Host Brazil favorite for Olympic football
Host country Brazil is heading into the Rio Olympics as the favorite to take home men’s football gold but will face tight competition from the world’s best.
Having the home pitch advantage could be a decisive factor for Brazil who will be facing stiff competition, notably from football powerhouses Germany, Mexico, Argentina and Portugal.
To be sure, the sheer amount of talent that Latin America's biggest and most populous country will bring to the beautiful game is an advantage, but talent has never been in short supply for Brazil.
That has not translated into Olympic gold, however, and if Brazil emerges victorious it will be the country's first trip to the top podium spot.
Veteran Neymar, who was notably absent from the Copa America competition to ensure that his spot on the Olympic roster, will take one of the country's overage slots to lead this year's squad.
It will be hoping to overcome a heart-breaking 2012 loss to title-defender Mexico.
Mexico recently demonstrated its prowess on the pitch, winning the CONCACAF Men's Olympic Qualifying Championship. Honduras, who was defeated in the final match, will also be heading to Rio.
Argentina's national team took a blow when Manuel Lanzini pulled out of the competition because of a knee injury. Cristian Pavon will replace him.
Beyond Latin America, there's a myriad of competitors from Europe, and often overlooked Asia and Africa.
Son Heung-min, the 24 year-old winger, will highlight South Korea's national squad. The country won bronze in London in 2012, and will be hoping to again medal in Rio.
Yuya Kubo will lead Japan in what's shaping up to be a difficult grouping that includes Colombia, Nigeria and Sweden.
Nigeria will be able to count on the talents of Chelsea midfielder John Obi Mikel, 29, who will captain the national team.
Meanwhile, Germany has center back Matthias Ginter, who helped lead the national team to victory in the 2014 World Cup in Brazil, and Lars and Sven Bender, who were absent for the international tournament.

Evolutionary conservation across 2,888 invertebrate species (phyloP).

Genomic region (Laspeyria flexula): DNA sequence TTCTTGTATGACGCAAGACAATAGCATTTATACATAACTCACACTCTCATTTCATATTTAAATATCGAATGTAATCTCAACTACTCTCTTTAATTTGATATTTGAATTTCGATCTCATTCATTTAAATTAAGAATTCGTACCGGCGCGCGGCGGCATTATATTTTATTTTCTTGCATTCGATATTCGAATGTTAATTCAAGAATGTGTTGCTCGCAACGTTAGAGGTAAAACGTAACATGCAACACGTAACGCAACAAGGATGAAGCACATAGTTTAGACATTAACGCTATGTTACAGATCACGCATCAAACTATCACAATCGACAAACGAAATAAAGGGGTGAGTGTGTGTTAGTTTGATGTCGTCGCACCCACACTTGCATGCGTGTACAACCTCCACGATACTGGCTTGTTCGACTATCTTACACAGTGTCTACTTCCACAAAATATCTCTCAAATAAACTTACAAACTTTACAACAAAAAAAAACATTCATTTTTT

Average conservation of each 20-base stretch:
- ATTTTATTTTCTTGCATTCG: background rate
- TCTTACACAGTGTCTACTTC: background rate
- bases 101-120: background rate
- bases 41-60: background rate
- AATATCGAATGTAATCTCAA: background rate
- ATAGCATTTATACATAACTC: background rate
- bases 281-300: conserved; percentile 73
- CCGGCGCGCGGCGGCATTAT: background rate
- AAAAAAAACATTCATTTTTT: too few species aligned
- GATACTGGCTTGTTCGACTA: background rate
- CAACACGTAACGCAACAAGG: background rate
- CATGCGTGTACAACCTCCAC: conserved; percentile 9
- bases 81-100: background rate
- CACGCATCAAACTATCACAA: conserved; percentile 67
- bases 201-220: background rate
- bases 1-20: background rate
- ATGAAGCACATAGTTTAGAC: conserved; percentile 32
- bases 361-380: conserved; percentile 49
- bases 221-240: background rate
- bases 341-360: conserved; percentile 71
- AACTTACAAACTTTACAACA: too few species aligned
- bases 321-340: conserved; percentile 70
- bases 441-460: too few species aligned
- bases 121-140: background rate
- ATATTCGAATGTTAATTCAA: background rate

The gold medal match will be held Aug. 20 at the famed Maracana. The Bronze match will be held the same day at Mineirao in Belo Horizonte.
Football is the only sport that will feature play outside of Rio. Competition will also take place in São Paulo, Salvador, Brasilia and Belo Horizonte.
Sixteen teams will compete on the men's side and 12 will take the pitch for the women.
On the women's side, Team USA is going in as the heavy favorite led by forward Alex Morgan and co-captain Carli Lloyd.
Goalkeeper phenom Hope Solo will be returning in hopes of taking home her third straight Olympic gold, and midfielder Megan Rapinoe will compete after quickly recovering from a torn ACL.
Youngblood Crystal Dunn, who was left off the World Cup roster, will be hoping to bring her formidable offense to the games as well.
The U.S. has taken home Olympic gold in four straight competitions.
It is grouped with third ranked France, number 17 New Zealand, and 24th ranked Colombia.
Eighth ranked Brazil is hoping to make a strong showing for the top medal. Marta, who took home five consecutive world player of the year awards from 2006 to 2010, will lead Brazil as it seeks to edge out the U.S.
Brazil lost two consecutive finals matches to the U.S. in 2004 and 2008, and failed to medal in London.
The women's competition will begin Aug. 3.